Colorado Division of Insurance offers a bird’s-eye view on drone insurance


By Rebecca Laurie

Special to The SUN

Congratulations. You followed the holiday trend and are a proud new drone owner. Now what?

Before you fly, make sure you know what you’re liable for — and covered for — if you crash it.

The Federal Aviation Administration (FAA) estimated that more than one million drones would be sold for personal use this holiday season. Additionally, the FAA estimates that by 2020 more than 30,000 small unmanned drones will be used for business purposes. These numbers don’t even include the huge number of drones already in use — from hobbyists to photographers, farmers to law enforcement.

How to buy a flying drone for sale is a question that has been asked by many people interested in unmanned aerial vehicles (UAVs) since the first remote controlled helicopters were released over 20 years ago. The original versions were quite crude by today's standards, relying on crude technology and relying on dated methods of autonomous operation. However, with the development of software and hardware that has been designed specifically for controlling and managing UAVs, much has changed. Here are some of the different models available for sale, and what they can do for you.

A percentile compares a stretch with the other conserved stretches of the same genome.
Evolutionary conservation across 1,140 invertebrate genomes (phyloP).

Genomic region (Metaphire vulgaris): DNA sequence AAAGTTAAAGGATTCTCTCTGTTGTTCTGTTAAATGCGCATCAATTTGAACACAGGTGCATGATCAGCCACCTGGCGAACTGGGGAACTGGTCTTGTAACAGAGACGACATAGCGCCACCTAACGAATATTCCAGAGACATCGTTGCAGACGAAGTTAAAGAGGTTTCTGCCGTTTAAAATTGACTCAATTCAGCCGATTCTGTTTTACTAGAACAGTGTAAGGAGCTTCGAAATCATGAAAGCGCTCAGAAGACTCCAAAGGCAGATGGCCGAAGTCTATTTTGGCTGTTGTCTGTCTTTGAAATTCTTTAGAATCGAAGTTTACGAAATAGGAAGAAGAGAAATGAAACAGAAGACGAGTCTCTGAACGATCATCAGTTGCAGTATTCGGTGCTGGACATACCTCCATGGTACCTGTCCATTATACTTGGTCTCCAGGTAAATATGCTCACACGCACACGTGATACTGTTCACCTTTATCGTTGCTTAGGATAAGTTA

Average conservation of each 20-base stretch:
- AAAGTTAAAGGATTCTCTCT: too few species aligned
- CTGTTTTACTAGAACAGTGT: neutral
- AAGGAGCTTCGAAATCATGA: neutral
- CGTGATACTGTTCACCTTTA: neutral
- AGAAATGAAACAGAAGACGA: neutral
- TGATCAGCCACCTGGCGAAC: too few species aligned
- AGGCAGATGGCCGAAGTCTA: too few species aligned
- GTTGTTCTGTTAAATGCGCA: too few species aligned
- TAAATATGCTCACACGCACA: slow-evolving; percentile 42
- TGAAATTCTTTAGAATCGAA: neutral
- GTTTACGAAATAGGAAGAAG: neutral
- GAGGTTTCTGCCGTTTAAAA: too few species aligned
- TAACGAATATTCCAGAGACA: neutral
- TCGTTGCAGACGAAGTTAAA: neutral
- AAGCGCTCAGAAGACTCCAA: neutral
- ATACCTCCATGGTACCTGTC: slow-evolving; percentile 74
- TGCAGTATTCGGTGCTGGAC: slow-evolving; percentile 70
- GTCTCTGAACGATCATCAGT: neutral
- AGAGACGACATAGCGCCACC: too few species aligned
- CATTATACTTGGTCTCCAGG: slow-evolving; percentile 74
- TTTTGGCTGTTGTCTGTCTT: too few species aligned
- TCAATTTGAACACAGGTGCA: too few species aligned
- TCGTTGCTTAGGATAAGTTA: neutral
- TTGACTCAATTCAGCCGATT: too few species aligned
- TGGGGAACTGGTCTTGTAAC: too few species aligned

Even if you haven’t found yourself heading into the “drone zone” as many others already have, if the message isn’t yet clear, operating drones — whether for personal or commercial use — pose a number of critical insurance issues to consider before taking flight, ranging from personal injury and property damage to privacy concerns. The Colorado Division of Insurance, part of the Department of Regulatory Agencies (DORA), shares the following tips to help you better understand your responsibilities as a drone owner.

1. Before you take flight, first check your local, state and federal laws regarding drones.

Drones are defined as remotely piloted aircraft systems and are also known as unmanned air vehicles (UAVs) or unmanned aircraft systems (UAS). According to the FAA, pilots of unmanned aircraft have the same responsibility to fly safely as manned aircraft pilots. In addition, state and local municipalities may have their own laws regarding drone use.

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